N. Eyles (2006)
The role of meltwater in glacial processes; Sedimentology and sequence stratigraphy of fluvial deposits; a tribute to Andrew Miall
Sedimentary Geology, 190(1-4):257-268.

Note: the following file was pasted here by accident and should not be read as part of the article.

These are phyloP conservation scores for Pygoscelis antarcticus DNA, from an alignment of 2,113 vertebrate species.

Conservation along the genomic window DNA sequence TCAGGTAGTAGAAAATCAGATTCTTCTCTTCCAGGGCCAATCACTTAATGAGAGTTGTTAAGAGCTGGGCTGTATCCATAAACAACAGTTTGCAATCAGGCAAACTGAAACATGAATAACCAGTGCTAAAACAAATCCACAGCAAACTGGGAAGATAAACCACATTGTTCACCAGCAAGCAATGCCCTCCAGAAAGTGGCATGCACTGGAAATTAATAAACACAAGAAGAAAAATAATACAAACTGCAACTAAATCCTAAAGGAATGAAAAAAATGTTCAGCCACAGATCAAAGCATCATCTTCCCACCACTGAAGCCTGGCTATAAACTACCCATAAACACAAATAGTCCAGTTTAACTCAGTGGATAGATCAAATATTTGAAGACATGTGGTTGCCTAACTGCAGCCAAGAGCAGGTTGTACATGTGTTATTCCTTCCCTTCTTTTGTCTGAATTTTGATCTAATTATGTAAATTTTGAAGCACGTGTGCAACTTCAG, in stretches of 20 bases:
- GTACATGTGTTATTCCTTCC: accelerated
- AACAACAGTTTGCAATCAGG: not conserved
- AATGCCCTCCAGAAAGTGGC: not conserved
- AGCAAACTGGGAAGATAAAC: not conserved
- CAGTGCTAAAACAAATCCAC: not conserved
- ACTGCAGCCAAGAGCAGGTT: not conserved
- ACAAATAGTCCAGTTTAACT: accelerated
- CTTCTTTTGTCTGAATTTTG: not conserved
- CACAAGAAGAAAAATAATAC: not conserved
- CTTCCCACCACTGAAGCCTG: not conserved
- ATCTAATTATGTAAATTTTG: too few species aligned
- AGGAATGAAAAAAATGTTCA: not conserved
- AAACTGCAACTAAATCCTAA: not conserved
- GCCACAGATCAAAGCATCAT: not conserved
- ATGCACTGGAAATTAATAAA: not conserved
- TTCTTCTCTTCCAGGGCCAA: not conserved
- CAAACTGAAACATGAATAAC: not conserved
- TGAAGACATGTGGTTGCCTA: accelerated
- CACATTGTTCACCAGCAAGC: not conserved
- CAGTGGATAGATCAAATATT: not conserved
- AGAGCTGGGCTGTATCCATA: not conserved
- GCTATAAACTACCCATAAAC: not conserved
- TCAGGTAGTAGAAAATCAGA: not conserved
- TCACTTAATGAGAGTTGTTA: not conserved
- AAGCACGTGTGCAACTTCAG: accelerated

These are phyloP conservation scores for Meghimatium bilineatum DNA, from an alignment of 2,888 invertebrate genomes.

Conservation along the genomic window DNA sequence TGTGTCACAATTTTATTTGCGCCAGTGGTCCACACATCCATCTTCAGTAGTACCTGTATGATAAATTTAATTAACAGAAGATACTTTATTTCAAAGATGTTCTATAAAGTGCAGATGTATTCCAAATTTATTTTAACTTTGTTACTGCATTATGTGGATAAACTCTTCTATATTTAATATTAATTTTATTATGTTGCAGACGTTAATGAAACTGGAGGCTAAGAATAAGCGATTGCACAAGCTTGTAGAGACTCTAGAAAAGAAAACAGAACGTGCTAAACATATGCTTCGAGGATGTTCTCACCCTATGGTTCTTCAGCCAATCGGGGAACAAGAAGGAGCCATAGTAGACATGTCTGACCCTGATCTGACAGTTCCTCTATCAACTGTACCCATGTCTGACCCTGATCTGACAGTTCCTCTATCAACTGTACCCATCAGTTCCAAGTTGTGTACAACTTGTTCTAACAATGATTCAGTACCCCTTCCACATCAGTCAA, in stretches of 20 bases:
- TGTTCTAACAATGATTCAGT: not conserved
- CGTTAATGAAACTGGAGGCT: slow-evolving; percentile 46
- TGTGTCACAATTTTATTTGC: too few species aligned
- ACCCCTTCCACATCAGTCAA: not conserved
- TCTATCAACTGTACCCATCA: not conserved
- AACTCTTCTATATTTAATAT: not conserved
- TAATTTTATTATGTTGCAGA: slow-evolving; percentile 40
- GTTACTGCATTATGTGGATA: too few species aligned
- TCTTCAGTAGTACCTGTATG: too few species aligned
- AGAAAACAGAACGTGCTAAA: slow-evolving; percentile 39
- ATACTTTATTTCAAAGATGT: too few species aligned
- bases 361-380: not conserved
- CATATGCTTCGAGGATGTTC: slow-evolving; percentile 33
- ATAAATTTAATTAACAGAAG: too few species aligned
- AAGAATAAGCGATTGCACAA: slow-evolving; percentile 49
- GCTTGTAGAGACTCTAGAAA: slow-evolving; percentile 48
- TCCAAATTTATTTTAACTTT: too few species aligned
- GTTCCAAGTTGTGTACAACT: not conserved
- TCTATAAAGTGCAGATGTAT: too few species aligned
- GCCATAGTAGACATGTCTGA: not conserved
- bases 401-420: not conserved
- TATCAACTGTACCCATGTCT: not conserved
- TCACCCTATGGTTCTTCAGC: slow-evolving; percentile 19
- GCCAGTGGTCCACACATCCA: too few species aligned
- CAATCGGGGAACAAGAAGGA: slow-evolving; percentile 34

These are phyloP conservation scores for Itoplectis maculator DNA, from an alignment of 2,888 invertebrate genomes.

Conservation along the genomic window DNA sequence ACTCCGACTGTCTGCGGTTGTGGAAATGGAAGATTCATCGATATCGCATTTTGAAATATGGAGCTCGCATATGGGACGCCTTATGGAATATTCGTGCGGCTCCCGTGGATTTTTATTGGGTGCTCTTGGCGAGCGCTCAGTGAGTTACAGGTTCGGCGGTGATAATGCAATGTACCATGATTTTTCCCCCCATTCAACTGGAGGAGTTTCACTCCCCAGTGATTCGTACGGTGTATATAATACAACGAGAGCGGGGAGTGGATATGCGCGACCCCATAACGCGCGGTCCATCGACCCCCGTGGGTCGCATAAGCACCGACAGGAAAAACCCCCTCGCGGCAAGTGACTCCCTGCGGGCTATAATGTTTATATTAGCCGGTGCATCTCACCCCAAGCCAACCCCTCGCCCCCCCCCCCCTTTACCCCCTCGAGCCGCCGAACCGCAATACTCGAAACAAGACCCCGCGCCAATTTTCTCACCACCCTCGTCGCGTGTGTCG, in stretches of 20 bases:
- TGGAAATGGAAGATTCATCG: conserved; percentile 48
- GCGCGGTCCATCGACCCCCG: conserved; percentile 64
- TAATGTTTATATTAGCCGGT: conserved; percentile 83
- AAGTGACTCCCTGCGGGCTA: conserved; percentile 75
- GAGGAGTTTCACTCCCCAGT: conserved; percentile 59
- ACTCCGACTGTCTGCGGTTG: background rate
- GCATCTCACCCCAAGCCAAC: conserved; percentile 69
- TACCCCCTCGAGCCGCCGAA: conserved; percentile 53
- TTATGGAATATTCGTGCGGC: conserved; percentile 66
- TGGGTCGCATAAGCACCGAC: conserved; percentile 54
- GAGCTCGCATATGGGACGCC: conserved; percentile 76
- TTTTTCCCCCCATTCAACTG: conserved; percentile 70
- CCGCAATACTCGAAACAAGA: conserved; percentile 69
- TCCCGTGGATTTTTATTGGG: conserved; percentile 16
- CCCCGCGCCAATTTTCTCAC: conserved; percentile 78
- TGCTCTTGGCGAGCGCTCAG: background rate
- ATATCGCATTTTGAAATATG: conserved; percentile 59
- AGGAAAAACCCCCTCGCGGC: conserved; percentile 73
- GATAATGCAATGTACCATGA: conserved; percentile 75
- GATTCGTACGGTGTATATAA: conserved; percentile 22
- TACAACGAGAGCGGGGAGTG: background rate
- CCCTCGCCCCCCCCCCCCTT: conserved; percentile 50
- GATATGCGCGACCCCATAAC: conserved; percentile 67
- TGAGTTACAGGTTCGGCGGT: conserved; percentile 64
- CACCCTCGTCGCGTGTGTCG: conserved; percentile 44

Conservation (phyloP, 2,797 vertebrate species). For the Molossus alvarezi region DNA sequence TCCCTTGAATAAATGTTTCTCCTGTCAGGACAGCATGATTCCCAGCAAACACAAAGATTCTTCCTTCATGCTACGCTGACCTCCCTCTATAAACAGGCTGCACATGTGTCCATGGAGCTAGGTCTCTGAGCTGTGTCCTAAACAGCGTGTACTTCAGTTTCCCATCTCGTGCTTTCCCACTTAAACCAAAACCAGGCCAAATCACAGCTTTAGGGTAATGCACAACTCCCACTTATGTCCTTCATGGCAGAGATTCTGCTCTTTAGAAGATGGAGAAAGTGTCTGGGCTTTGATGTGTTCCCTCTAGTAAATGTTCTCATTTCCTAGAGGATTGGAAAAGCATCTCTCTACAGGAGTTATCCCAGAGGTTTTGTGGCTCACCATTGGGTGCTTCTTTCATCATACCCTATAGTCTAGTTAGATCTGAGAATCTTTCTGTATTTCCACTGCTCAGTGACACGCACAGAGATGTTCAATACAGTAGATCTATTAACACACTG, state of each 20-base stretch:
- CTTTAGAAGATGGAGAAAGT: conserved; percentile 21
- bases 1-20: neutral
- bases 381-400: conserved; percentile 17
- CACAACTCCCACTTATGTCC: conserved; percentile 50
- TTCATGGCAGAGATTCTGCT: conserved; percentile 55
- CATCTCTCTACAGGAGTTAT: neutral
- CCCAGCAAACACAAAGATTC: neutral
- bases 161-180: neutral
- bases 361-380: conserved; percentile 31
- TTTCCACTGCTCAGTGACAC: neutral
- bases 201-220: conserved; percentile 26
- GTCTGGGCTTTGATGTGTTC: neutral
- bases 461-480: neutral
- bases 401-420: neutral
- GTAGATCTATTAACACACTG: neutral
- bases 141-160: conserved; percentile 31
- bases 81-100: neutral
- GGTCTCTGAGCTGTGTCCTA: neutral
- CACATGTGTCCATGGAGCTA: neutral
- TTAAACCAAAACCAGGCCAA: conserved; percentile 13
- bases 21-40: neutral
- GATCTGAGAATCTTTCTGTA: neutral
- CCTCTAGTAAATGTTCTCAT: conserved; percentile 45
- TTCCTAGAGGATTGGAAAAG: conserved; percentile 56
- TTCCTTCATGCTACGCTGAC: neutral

Water plays a dominant role in many glacial processes and the erosional, depositional and climatic significance of meltwaters and associated fluvioglacial processes cannot be overemphasized. At its maximum extent c. 20,000 years ago, the volume of the Laurentide ice sheet was 33 X 10 (super 6) km (super 3) (about the same as the volume of all ice present today on planet Earth). The bulk of this was released as water in little more than 10,000 years. Pulses of meltwater flowing to the Atlantic Ocean from large ice dammed lakes altered thermohaline circulation of the world's oceans and global climate. One such discharge event via Hudson Bay at 8200 years BP released 160,000 km (super 3) of water in 12 months. Global sea levels recovered from glacial maximum low stands reached at about 20,000 years ago at an average rate of 15 m per thousand years but estimates of shorter term rates suggest as much as 20 m sea level rise in 1000 years and for short periods, rates as high as 4 m per hundred years. Meltwaters played a key role in lubricating ice sheet motion (and thus areal abrasion) across the inner portions of the ice sheet where it slid over rigid crystalline bedrock of the Canadian Shield. The recharge of meltwater into the ice sheets bed was instrumental in generating poorly sorted diamict sediments (till) by sliding-induced shearing and deformation of overpressured sediment and soft rock. The transformation of overpressured till into hyperconcentrated slurries in subglacial channels may have generated a highly effective erosional tool for selective overdeepening and sculpting of bedrock substrates. Some workers credit catastrophic subglacial 'megafloods' with the formation of drumlins and flutes on till surfaces. Subglacial melt river systems were instrumental in reworking large volumes of glaciclastic sediment to marine basins; it has been estimated that less than 6% of the total volume of glaciclastic sediment produced during the Pleistocene remains on land. Fluvioglacial and glaciolacustrine sediments and landforms dominate large tracts of the 'glacial' landscape in North America. The recharge of subglacial meltwater into underlying bedrock and sediment aquifers created transient reversals in the long-term equilibrium flow directions of basinal fluids. With regard to pre-Pleistocene glacial record, meltwaters moved enormous volumes of terrestrial 'glaciclastic' sediment to marine basins and thus played a key role in preserving a record of glaciation, a record otherwise almost entirely lost on land.